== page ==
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Interactive Marketing Captures Large Slice of Traditional Media Budgets

21 Jul 2009

Funds are being shifted from traditional media with marketers increasing their interactive marketing budgets in the US. According to Forrester Research, 60 percent of marketers surveyed will be increasing their interactive marketing budgets. Direct mail will be the hardest hit with 40 per cent of marketers pulling funds away, followed by newspapers at 35 per cent, magazines at 28 per cent and television at 12 per cent.

 

As reported by the US based Center for Media Research, among the interactive channels, social media and mobile marketing spending will expand between 2009 and 2014 with social media expected to jump by 34 per cent on a compounded annual basis starting at US$716 million in 2009, increasing to US$3.11 billion by 2014 and mobile marketing increasing by 27 per cent being US$319 million for this year and US$1.27 billion by 2014.

 

Online advertising which is currently US$7.83 billion will rise by 17 per cent annually, ending up at US$16.9 billion in 2014. Search marketing which currently accounts for US$15.39 billion in spending will jump by 15 per cent to US$31.59 billion and email now at US$1.25 billion will increase by 11 per cent to US$2.08 billion.

 

Whilst interactive media expands, a corollary report from Forrester shows that budgets for traditional media along with staff, training spending, branding and advertising expenditures have been cut by two-thirds from last year and more than half of direct mail budgets have been cut.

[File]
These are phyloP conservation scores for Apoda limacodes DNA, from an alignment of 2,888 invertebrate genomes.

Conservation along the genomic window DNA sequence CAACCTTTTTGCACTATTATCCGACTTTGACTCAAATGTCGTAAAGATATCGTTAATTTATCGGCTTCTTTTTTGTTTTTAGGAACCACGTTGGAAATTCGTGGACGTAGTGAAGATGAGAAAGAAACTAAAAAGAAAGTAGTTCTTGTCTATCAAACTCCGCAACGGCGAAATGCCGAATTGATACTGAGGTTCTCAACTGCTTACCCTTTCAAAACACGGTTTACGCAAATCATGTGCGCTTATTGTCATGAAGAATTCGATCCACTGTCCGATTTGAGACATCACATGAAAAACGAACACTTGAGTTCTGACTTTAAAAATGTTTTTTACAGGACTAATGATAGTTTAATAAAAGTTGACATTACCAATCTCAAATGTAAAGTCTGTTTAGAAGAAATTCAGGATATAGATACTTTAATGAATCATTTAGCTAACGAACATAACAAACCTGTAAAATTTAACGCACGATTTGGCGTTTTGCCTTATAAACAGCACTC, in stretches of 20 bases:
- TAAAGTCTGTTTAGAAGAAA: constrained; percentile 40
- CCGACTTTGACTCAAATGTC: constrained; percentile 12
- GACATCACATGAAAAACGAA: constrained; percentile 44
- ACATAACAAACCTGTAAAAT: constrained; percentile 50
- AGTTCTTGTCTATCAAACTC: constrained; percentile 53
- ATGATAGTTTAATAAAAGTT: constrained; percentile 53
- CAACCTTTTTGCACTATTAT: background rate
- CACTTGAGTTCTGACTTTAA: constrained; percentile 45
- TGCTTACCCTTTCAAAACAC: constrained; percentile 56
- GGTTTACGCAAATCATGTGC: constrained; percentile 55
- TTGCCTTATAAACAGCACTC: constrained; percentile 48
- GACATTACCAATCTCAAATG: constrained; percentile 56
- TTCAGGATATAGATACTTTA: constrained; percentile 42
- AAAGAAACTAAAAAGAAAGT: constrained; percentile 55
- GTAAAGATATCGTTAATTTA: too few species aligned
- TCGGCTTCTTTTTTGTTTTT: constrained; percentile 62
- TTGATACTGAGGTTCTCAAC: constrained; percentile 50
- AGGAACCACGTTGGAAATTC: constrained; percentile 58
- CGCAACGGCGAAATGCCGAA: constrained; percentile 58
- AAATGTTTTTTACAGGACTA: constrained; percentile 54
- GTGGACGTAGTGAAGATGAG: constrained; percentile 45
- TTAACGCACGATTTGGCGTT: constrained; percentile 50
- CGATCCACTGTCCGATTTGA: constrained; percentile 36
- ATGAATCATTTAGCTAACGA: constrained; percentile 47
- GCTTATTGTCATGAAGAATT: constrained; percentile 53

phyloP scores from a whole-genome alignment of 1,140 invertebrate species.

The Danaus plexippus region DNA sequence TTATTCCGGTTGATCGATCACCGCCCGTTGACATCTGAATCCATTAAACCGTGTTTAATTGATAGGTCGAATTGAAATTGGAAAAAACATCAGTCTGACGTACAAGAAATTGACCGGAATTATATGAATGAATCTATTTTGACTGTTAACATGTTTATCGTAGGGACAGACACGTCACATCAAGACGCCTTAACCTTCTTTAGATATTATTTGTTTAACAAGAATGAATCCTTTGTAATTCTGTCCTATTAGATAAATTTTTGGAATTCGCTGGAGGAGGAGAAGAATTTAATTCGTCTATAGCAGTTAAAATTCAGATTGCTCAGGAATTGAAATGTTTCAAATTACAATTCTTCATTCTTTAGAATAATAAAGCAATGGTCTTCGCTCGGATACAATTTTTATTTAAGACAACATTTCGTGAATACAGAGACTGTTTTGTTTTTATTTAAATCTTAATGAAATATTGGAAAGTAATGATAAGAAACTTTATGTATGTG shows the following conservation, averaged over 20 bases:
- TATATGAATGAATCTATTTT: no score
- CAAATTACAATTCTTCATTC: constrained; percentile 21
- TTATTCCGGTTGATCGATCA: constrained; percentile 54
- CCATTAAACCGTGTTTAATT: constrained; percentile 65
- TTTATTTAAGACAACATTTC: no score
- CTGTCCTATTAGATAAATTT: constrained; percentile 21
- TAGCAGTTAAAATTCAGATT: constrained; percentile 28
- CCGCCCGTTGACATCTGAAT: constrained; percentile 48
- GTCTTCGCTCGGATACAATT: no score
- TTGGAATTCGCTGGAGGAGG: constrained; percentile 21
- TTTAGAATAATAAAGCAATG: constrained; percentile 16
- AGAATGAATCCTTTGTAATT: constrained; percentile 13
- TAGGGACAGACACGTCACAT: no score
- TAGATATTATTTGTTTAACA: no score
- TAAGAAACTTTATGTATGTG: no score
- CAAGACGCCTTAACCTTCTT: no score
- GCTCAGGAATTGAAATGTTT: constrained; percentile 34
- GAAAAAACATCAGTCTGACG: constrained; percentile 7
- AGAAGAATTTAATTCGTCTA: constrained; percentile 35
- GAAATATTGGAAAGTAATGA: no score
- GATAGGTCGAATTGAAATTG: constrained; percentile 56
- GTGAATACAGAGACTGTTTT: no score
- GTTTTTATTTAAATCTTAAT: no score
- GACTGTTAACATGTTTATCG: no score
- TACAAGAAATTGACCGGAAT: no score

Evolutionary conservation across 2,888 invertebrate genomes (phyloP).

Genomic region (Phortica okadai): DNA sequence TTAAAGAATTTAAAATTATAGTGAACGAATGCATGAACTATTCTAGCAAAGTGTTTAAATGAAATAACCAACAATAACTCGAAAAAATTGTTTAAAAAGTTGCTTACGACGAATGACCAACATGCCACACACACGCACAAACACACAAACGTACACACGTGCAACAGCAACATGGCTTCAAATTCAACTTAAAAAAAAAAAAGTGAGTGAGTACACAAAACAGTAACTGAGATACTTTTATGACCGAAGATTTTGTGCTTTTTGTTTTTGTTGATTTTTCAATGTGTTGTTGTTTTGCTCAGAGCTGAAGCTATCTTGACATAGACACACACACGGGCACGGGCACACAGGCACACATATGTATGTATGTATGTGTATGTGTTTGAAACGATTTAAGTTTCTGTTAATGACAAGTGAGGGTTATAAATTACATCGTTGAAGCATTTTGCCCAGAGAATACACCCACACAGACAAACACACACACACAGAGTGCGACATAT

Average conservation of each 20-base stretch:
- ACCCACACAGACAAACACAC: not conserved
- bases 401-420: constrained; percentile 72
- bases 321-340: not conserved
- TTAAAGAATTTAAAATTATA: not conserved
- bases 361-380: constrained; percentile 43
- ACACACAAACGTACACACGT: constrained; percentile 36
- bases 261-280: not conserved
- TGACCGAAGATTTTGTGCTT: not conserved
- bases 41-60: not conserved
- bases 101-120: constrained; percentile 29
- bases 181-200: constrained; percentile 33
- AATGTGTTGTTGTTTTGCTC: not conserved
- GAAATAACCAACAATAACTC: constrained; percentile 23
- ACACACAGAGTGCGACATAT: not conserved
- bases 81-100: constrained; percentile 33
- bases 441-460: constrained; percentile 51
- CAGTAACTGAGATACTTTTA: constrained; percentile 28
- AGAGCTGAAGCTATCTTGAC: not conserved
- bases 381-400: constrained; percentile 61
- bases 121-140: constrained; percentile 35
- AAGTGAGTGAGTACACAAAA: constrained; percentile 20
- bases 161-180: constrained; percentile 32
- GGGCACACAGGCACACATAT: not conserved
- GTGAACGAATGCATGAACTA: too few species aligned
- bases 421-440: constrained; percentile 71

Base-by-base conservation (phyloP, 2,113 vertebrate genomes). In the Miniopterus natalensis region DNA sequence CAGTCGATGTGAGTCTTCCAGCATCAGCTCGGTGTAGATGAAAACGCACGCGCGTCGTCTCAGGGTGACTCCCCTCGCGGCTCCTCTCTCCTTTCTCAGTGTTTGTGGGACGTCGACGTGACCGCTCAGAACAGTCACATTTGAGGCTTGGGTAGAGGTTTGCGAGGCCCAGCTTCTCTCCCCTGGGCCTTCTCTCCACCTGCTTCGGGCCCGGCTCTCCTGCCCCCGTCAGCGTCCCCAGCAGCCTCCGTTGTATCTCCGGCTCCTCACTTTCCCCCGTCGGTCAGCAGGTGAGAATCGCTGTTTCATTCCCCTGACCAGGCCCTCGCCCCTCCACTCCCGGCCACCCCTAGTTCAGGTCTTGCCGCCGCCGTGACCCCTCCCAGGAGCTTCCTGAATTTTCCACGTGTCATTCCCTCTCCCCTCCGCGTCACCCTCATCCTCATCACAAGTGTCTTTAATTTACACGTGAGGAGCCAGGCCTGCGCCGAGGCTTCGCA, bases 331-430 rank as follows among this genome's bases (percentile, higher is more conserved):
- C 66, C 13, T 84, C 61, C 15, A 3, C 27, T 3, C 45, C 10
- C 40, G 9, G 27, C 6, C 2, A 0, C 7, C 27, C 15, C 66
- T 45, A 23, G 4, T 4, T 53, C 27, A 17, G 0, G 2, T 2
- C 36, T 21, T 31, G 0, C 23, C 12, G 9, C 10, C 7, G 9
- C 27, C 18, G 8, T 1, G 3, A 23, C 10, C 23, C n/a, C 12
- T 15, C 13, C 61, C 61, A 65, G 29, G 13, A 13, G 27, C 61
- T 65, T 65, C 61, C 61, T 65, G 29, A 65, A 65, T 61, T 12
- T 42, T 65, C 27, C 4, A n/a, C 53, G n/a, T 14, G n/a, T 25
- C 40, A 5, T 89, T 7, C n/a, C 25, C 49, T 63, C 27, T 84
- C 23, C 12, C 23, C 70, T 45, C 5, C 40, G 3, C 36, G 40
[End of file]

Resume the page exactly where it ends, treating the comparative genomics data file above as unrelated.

Budget reductions from 2008 include 29 per cent reduction in marketing technology, 27 per cent in online advertising, 22 per cent in website development budgets, 21 per cent in loyalty program spending, 11 per cent reduction in email marketing and 7 per cent in social media spending.

 

Among those facing lower budgets 19 per cent said they cut branding and advertising because they were unable to track the results, 26 per cent said the same about TV, print, radio or magazine expenditures and 19 per cent reduced their direct mail spending because it delivers the lowest ROI.

 

In terms of interactive marketing however, 47 per cent of marketers whose budgets have been cut are increasing spend on social media, 44 per cent are increasing spend on website development , 40 per cent will spend more on online advertising and nearly the same amount will increase financial resources in email.

 

Just over half of the marketers surveyed believe marketing is a revenue enhancer that should be supported however 41 per cent indicated that marketing efforts are under increasing scrutiny from all levels of the company and 18 per cent are working in firms where marketing is seen as a cost centre that needs to be cut.

 

OPINION/FEEDBACK TO THE EDITOR



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